Retiring as a Colonel in 1980, felling a magnetic pull to the rolling hills and familiar landscapes of West Plains, the Chrittons came home to a promise of comfort and community. For Bill Chritton, after decades of traversing both domestic and international territories in service to his country, this pull was irresistibly strong. In 1980, as he hung up his military boots, trading them for the relaxed pace of civilian life, Bill embarked on a new chapter, one characterized by a return to his origins and a vision that aimed skyward.
Their return to West Plains was, in many ways, a rekindling of cherished memories. As Bill and Wanda settled into the rhythms of civilian life, they took on a venture that echoed the simplicity and charm of their childhood - a strawberry farm. The rich Missouri soil, which had seen Bill's first steps, now bore witness to rows upon rows of vibrant, red strawberries. It wasn't just a business; it was a labor of love. Children giggling with berry-stained faces, families coming together for strawberry-picking weekends, and the joy of watching the fruits of their labor flourish - the farm was a nod to both tradition and community.
But the skies, which had been a significant part of Bill's life, beckoned yet again. Not in the roar of a gunship, but in the gentle hum of a hot air balloon. For the residents of West Plains, the sight of Bill and Wanda's balloon, gracefully dancing against the backdrop of sunrises and sunsets, became a spectacle of wonder and delight. Offering rides to locals, they turned this passion into an opportunity for many to experience the thrill of flight. The vast patchwork of green fields, meandering rivers, and clustered homesteads viewed from the serene heights offered a perspective that grounded many, ironically, even when up in the air.
Amidst the rows of strawberry plants, an unexpected encounter set the stage for Bill's most transformative venture yet. The visit by Ken Harper and Gary Frazier wasn't just another friendly chat under the Missouri sun. They brought with them a visionary idea that combined Bill's love for flying with a noble mission - a helicopter air ambulance company, specifically tailored for rural areas.
The idea was groundbreaking. Urban areas were no strangers to the benefits of air medevac services, but rural towns like West Plains? It was unheard of. The skepticism from industry stalwarts was palpable. Many dismissed the idea as a pipe dream, believing it was bound to failure. Yet, the very ethos of the venture resonated with Bill's spirit - service, community, and pushing boundaries.
As Bill threw his weight behind the venture, not just as an investor but also as the chief pilot, Air Evac, EMS, took shape. It wasn’t just about business; it was a life-saving mission. Every flight, every rescue, was a testament to the company's commitment to making emergency medical services accessible to the heartland of America.
Under Bill's guidance and with his relentless drive, Air Evac transitioned to Air Evac Lifeteam. From its humble origins in West Plains, it expanded its wings, establishing 41 bases across 14 states. Defying skeptics, the company emerged as the largest independently-owned air ambulance company in the U.S.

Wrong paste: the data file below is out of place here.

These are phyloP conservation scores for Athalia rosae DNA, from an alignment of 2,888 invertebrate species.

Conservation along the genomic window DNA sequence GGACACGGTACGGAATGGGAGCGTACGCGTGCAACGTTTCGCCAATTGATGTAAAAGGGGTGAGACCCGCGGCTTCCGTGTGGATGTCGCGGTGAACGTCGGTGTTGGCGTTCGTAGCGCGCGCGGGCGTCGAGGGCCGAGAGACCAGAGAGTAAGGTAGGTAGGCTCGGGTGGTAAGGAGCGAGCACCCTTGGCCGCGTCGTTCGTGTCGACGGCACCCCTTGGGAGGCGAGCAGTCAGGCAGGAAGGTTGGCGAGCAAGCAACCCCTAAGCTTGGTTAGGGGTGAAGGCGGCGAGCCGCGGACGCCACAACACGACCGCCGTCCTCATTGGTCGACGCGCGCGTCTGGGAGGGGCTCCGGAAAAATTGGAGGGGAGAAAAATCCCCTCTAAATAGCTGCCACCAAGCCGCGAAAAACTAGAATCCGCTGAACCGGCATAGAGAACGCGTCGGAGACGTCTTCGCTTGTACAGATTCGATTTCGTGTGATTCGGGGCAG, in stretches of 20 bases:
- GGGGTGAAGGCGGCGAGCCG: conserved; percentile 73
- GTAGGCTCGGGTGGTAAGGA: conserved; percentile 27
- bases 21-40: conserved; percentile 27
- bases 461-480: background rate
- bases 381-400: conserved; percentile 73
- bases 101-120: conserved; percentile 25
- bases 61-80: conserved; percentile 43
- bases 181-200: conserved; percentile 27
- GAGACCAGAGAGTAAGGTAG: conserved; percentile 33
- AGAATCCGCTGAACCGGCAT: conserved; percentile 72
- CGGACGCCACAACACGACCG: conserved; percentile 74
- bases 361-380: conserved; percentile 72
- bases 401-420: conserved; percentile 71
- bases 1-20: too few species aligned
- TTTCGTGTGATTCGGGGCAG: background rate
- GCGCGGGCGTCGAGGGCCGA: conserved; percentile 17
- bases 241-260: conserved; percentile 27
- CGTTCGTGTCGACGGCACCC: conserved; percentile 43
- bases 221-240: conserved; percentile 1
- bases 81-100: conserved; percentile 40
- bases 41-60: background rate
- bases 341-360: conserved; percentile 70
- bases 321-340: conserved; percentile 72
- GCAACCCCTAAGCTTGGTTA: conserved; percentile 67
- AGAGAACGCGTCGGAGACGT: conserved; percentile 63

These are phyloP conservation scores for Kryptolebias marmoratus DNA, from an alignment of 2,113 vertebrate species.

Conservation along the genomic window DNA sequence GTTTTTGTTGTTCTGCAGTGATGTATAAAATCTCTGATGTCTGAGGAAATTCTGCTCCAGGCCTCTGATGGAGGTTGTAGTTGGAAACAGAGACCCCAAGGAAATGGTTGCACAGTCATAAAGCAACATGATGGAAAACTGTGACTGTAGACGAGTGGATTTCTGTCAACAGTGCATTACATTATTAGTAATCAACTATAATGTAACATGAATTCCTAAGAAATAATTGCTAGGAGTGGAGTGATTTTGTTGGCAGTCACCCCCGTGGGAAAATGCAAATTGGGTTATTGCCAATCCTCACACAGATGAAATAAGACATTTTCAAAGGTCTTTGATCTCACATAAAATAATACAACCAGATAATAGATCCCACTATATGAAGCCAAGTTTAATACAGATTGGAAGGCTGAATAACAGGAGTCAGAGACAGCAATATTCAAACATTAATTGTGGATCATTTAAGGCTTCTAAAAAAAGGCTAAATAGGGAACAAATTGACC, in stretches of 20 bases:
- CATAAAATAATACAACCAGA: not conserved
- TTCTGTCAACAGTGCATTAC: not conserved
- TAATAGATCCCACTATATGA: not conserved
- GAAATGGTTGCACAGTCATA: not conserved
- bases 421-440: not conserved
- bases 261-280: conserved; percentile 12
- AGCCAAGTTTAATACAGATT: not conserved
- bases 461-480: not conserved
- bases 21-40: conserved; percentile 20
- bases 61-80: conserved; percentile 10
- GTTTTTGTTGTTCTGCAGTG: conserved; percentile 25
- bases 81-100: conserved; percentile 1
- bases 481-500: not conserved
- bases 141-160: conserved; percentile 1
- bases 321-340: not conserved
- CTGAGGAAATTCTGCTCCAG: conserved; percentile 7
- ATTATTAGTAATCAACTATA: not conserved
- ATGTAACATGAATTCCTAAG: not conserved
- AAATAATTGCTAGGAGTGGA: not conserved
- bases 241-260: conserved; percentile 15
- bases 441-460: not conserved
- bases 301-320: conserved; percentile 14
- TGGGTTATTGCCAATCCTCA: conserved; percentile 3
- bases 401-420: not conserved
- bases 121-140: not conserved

The success of Air Evac Lifeteam wasn’t just in its numbers or expansion. Its real victory lay in the countless lives saved, the numerous families who got a second chance with their loved ones, and the realization of a dream that rural America needn’t be left behind in emergency medical care. For Bill, this venture was a culmination of his life's themes: service, innovation, and community. From the serene skies of West Plains to the helipads of Air Evac Lifeteam, Bill Chritton's journey was a testament to the power of vision, resilience, and roots.
On July 21, 2021 William Roy (Bill) Chritton, Jr. earned his eternal wings, and took his final flight from this world.
The town mourned the loss of a local hero.
"He was a giant in the air medical industry, and his contributions...were enormous," said West Plains Mayor Mike Topliff.
The tapestry of life is woven with threads of moments, choices, and the impacts one leaves behind. The incredible odyssey of William Roy (Bill) Chritton, Jr. is no mere tale; it is an embodiment of resilience, commitment, and transformative vision. A life that began amidst the simplicity of Pomona's embrace unfurled into a journey that touched countless horizons and hearts.
Each chapter of Bill's life speaks to the power of determination. From the playgrounds of Butler School to the turbulent skies over Vietnam, from the rolling strawberry fields of West Plains to the commanding heights of air ambulance services, Bill's story is a masterclass in pushing boundaries, defying expectations, and relentlessly pursuing one's passions.
Yet, amidst all his accolades and accomplishments, the true essence of Bill's life was found in the quieter moments. It resided in the warmth of his embrace, the wisdom in his words, and the twinkle in his eye as he watched a sunrise from his hot air balloon. It was palpable in the gentle way he nurtured every strawberry plant, and in the determination with which he ensured that Air Evac Lifeteam soared, breaking barriers and saving lives.
His legacy isn't just in the medals that adorned his uniform or the key to the city that he was awarded. It lies in the countless lives he touched, both directly and indirectly. It is in the stories that grandparents in West Plains tell their grandchildren about the time they soared above the clouds in Bill's hot air balloon. It’s in the teary-eyed gratitude of families reunited with their loved ones, thanks to the vision of Air Evac Lifeteam.
As the news of Bill’s passing reverberated through the community of West Plains and beyond, it was evident that a luminary had departed. But luminaries, even in absence, continue to shine, illuminating paths for others. Bill Chritton's life serves as a beacon, reminding us of the boundless potential within each of us, the profound impact of service, and the timeless value of community.
In the mosaic of history, while some names fade, others are etched with golden ink. William Roy (Bill) Chritton, Jr. belongs to the latter. His story, an intertwining of love, duty, innovation, and legacy, will forever inspire and guide future generations, reminding them of the infinite possibilities that life holds when one leads with heart, vision, and an unwavering commitment to making a difference.